Poland, Holocaust distortion and the new law

Most Polish underground organizations believed that post-Hitler Poland would be a country without Jews and those who remained alive would have to leave Poland after the war.

Dr. Manfred Gerstenfeld ,

Manfred Gerstenfeld
Manfred Gerstenfeld
Manfred Gerstenfeld

The recently approved law - reportedly temporarily frozen at present -  concerning the Polish role in the Holocaust and the issues around it are complex. Poles have for decades been rightly offended by the expression “Polish death camps.” This term was apparently coined by former Nazis in the German intelligence service about ten years after the war. In fact, death camps such as Belzec, Treblinka, Sobibor and Auschwitz-Birkenau were erected and operated by the German occupiers on Polish soil.

Until the beginning of this century the common historical presentation in regard to Poland during the Second World War was that approximately three million gentile Poles and three million Polish Jews were murdered by the Germans. Some Poles had helped Jews hide. The Polish resistance supplied weapons to the Jewish fighters in the Warsaw ghetto.

Probably the most famous Pole to help the Jews was the exceptionally courageous Jan Karski. In late 1942 he was smuggled in and out of the Warsaw ghetto and also in and out of a transit camp where he saw the horrors suffered by Jews. Karski afterwards managed to travel to London where he delivered a report to the Polish government-in-exile and to senior British authorities including Foreign Minister Anthony Eden. In July 1943, Karski met with American President Franklin D. Roosevelt to provide the same data and a plea for action. His mission bore no results.

Historian David Bankier pointed out that “Most Polish underground organizations believed that post-Hitler Poland would be a country without Jews…Those who remained would have to leave Poland after the war. This view was expressed even in the Zegota Organization, the Council for Aid to the Jews, set up by the Polish resistance. Among them were people who endangered their own lives, most notably, Zofia Kossak-Szczucka, a devout Catholic, a famous writer and one of the founders of the Zegota. Her belief that Poland was not a country were Jews should live is highly indicative of true Polish feelings at that time.”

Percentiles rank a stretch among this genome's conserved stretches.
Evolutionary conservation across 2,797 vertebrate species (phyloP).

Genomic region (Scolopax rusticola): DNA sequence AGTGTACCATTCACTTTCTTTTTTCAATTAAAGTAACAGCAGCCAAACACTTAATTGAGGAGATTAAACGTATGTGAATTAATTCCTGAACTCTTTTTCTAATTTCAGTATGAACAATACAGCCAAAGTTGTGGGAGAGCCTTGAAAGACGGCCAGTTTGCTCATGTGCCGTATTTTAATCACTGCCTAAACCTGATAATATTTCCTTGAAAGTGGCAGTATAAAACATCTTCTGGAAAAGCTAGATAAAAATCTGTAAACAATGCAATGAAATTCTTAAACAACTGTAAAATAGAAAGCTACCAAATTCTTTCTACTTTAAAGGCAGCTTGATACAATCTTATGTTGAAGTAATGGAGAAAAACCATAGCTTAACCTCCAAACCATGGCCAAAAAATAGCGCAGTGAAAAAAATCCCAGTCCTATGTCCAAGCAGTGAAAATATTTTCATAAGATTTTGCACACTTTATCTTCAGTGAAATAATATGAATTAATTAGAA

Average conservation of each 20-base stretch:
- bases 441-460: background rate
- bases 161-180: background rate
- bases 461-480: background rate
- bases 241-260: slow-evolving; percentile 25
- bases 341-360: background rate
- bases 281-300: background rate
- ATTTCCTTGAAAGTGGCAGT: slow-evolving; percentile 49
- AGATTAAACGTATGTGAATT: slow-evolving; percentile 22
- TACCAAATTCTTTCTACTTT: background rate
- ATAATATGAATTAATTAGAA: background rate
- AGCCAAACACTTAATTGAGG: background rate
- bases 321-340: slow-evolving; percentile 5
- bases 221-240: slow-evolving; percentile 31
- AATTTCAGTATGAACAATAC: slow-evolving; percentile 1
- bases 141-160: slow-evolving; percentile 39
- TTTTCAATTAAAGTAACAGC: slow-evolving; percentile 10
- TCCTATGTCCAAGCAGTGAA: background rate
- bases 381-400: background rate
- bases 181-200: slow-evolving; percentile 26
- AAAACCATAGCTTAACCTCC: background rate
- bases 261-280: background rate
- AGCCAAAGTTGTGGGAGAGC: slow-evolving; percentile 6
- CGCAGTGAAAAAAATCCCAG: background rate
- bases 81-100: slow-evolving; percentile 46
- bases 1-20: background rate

Bankier continued: “In an article entitled ‘Whom do we help?’ written in August 1943, Kossak-Szczucka outlined her thoughts on Polish post-War attitudes toward the Jews: ‘Today the Jews face extermination. They are the victims of unjust murderous persecutions. I must save them. “Do unto others as you would have them do unto you.” This commandment demands that I use all the means I have to save others, the very same means that I would use for my own salvation.


Research revealed that about 200,000 Jews were murdered by Poles. This turned Poland into one of the largest Holocaust perpetrator countries.
“’To be sure, after the war the situation will be different. The same laws will apply to the Jew and to me. At that point I will tell the Jew: ‘I saved you, sheltered you when you were persecuted. To keep you alive I risked my own life and the lives of those who were dear to me. Now nothing threatens you. You have your own friends and in some ways you are better off than I. Now I ask that you go and settle somewhere else. I wish you luck and will be glad to help you. I am not going to hurt you, but in my own home I want to live alone. I have that right.’”

At the beginning of this century, additional facts were discovered that led to radically new views on Polish Holocaust history. The American historian of Polish origin, Jan Gross, wrote the book, Neighbors. It told the story of the Polish inhabitants of the town of Jedwabne who murdered almost all local Jews without any German interference. Two documentaries on the Jedwabne mass murder were made by Agnieszka Arnold.